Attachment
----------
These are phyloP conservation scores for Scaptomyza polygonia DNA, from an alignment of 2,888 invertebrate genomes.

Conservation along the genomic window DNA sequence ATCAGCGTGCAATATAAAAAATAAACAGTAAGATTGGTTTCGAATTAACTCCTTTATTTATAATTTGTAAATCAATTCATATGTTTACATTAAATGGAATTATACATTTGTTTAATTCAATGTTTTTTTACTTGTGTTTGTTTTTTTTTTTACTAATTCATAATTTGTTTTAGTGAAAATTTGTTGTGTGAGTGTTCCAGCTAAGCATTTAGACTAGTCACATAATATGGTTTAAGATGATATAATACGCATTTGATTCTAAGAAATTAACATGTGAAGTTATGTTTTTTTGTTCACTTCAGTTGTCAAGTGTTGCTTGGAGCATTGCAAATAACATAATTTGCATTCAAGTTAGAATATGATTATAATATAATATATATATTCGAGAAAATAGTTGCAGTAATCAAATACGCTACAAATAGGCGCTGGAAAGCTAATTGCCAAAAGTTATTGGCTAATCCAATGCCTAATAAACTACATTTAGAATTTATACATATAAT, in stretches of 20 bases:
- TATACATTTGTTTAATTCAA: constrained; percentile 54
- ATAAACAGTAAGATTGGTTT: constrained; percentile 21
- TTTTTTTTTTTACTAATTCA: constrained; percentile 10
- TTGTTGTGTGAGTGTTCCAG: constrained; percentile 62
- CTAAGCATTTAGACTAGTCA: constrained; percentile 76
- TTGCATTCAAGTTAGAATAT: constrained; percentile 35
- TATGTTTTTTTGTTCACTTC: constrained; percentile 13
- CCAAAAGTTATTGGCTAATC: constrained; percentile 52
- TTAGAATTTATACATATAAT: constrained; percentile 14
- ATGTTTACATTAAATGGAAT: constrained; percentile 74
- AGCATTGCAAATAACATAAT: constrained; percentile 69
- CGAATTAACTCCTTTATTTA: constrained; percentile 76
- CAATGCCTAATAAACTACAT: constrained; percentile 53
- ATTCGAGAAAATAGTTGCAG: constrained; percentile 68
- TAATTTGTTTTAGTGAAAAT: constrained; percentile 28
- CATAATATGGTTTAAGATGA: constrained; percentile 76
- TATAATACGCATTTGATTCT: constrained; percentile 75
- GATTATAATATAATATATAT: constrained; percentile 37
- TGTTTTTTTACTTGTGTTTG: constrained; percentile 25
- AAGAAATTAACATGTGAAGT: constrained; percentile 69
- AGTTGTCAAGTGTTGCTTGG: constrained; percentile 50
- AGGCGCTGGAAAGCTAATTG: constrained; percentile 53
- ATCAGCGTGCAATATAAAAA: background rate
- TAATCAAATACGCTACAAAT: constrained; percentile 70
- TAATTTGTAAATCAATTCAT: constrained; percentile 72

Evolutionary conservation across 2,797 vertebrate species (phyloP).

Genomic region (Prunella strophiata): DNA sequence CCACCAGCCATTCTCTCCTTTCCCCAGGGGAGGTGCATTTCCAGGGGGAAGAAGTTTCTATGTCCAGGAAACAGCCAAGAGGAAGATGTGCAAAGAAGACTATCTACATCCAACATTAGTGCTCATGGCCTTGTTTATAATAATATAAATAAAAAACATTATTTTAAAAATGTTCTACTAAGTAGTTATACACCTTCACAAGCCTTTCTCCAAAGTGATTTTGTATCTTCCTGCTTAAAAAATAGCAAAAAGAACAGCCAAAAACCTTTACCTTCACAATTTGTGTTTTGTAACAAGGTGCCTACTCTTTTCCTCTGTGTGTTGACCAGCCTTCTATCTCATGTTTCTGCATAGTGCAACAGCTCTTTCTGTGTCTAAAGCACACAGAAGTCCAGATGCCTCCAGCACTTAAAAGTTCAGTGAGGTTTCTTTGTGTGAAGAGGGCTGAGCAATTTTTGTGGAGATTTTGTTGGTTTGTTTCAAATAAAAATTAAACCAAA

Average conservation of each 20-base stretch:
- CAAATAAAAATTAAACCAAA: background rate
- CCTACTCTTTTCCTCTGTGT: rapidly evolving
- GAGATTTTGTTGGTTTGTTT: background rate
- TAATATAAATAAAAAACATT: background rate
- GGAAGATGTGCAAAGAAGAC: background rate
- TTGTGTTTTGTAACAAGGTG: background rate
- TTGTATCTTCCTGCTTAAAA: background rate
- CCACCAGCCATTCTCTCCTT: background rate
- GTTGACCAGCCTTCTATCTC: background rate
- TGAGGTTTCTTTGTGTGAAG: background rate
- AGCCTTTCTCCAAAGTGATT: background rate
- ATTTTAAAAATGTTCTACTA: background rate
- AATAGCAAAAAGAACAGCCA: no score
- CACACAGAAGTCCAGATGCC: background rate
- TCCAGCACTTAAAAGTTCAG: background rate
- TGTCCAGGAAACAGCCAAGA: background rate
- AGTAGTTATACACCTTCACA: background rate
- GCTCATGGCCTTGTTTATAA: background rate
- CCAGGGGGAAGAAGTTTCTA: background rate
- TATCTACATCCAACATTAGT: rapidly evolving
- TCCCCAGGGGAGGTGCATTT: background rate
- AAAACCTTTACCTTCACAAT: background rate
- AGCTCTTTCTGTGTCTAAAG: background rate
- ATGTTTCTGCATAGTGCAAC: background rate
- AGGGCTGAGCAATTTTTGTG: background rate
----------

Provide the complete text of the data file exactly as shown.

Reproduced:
These are phyloP conservation scores for Scaptomyza polygonia DNA, from an alignment of 2,888 invertebrate genomes.

Conservation along the genomic window DNA sequence ATCAGCGTGCAATATAAAAAATAAACAGTAAGATTGGTTTCGAATTAACTCCTTTATTTATAATTTGTAAATCAATTCATATGTTTACATTAAATGGAATTATACATTTGTTTAATTCAATGTTTTTTTACTTGTGTTTGTTTTTTTTTTTACTAATTCATAATTTGTTTTAGTGAAAATTTGTTGTGTGAGTGTTCCAGCTAAGCATTTAGACTAGTCACATAATATGGTTTAAGATGATATAATACGCATTTGATTCTAAGAAATTAACATGTGAAGTTATGTTTTTTTGTTCACTTCAGTTGTCAAGTGTTGCTTGGAGCATTGCAAATAACATAATTTGCATTCAAGTTAGAATATGATTATAATATAATATATATATTCGAGAAAATAGTTGCAGTAATCAAATACGCTACAAATAGGCGCTGGAAAGCTAATTGCCAAAAGTTATTGGCTAATCCAATGCCTAATAAACTACATTTAGAATTTATACATATAAT, in stretches of 20 bases:
- TATACATTTGTTTAATTCAA: constrained; percentile 54
- ATAAACAGTAAGATTGGTTT: constrained; percentile 21
- TTTTTTTTTTTACTAATTCA: constrained; percentile 10
- TTGTTGTGTGAGTGTTCCAG: constrained; percentile 62
- CTAAGCATTTAGACTAGTCA: constrained; percentile 76
- TTGCATTCAAGTTAGAATAT: constrained; percentile 35
- TATGTTTTTTTGTTCACTTC: constrained; percentile 13
- CCAAAAGTTATTGGCTAATC: constrained; percentile 52
- TTAGAATTTATACATATAAT: constrained; percentile 14
- ATGTTTACATTAAATGGAAT: constrained; percentile 74
- AGCATTGCAAATAACATAAT: constrained; percentile 69
- CGAATTAACTCCTTTATTTA: constrained; percentile 76
- CAATGCCTAATAAACTACAT: constrained; percentile 53
- ATTCGAGAAAATAGTTGCAG: constrained; percentile 68
- TAATTTGTTTTAGTGAAAAT: constrained; percentile 28
- CATAATATGGTTTAAGATGA: constrained; percentile 76
- TATAATACGCATTTGATTCT: constrained; percentile 75
- GATTATAATATAATATATAT: constrained; percentile 37
- TGTTTTTTTACTTGTGTTTG: constrained; percentile 25
- AAGAAATTAACATGTGAAGT: constrained; percentile 69
- AGTTGTCAAGTGTTGCTTGG: constrained; percentile 50
- AGGCGCTGGAAAGCTAATTG: constrained; percentile 53
- ATCAGCGTGCAATATAAAAA: background rate
- TAATCAAATACGCTACAAAT: constrained; percentile 70
- TAATTTGTAAATCAATTCAT: constrained; percentile 72

Evolutionary conservation across 2,797 vertebrate species (phyloP).

Genomic region (Prunella strophiata): DNA sequence CCACCAGCCATTCTCTCCTTTCCCCAGGGGAGGTGCATTTCCAGGGGGAAGAAGTTTCTATGTCCAGGAAACAGCCAAGAGGAAGATGTGCAAAGAAGACTATCTACATCCAACATTAGTGCTCATGGCCTTGTTTATAATAATATAAATAAAAAACATTATTTTAAAAATGTTCTACTAAGTAGTTATACACCTTCACAAGCCTTTCTCCAAAGTGATTTTGTATCTTCCTGCTTAAAAAATAGCAAAAAGAACAGCCAAAAACCTTTACCTTCACAATTTGTGTTTTGTAACAAGGTGCCTACTCTTTTCCTCTGTGTGTTGACCAGCCTTCTATCTCATGTTTCTGCATAGTGCAACAGCTCTTTCTGTGTCTAAAGCACACAGAAGTCCAGATGCCTCCAGCACTTAAAAGTTCAGTGAGGTTTCTTTGTGTGAAGAGGGCTGAGCAATTTTTGTGGAGATTTTGTTGGTTTGTTTCAAATAAAAATTAAACCAAA

Average conservation of each 20-base stretch:
- CAAATAAAAATTAAACCAAA: background rate
- CCTACTCTTTTCCTCTGTGT: rapidly evolving
- GAGATTTTGTTGGTTTGTTT: background rate
- TAATATAAATAAAAAACATT: background rate
- GGAAGATGTGCAAAGAAGAC: background rate
- TTGTGTTTTGTAACAAGGTG: background rate
- TTGTATCTTCCTGCTTAAAA: background rate
- CCACCAGCCATTCTCTCCTT: background rate
- GTTGACCAGCCTTCTATCTC: background rate
- TGAGGTTTCTTTGTGTGAAG: background rate
- AGCCTTTCTCCAAAGTGATT: background rate
- ATTTTAAAAATGTTCTACTA: background rate
- AATAGCAAAAAGAACAGCCA: no score
- CACACAGAAGTCCAGATGCC: background rate
- TCCAGCACTTAAAAGTTCAG: background rate
- TGTCCAGGAAACAGCCAAGA: background rate
- AGTAGTTATACACCTTCACA: background rate
- GCTCATGGCCTTGTTTATAA: background rate
- CCAGGGGGAAGAAGTTTCTA: background rate
- TATCTACATCCAACATTAGT: rapidly evolving
- TCCCCAGGGGAGGTGCATTT: background rate
- AAAACCTTTACCTTCACAAT: background rate
- AGCTCTTTCTGTGTCTAAAG: background rate
- ATGTTTCTGCATAGTGCAAC: background rate
- AGGGCTGAGCAATTTTTGTG: background rate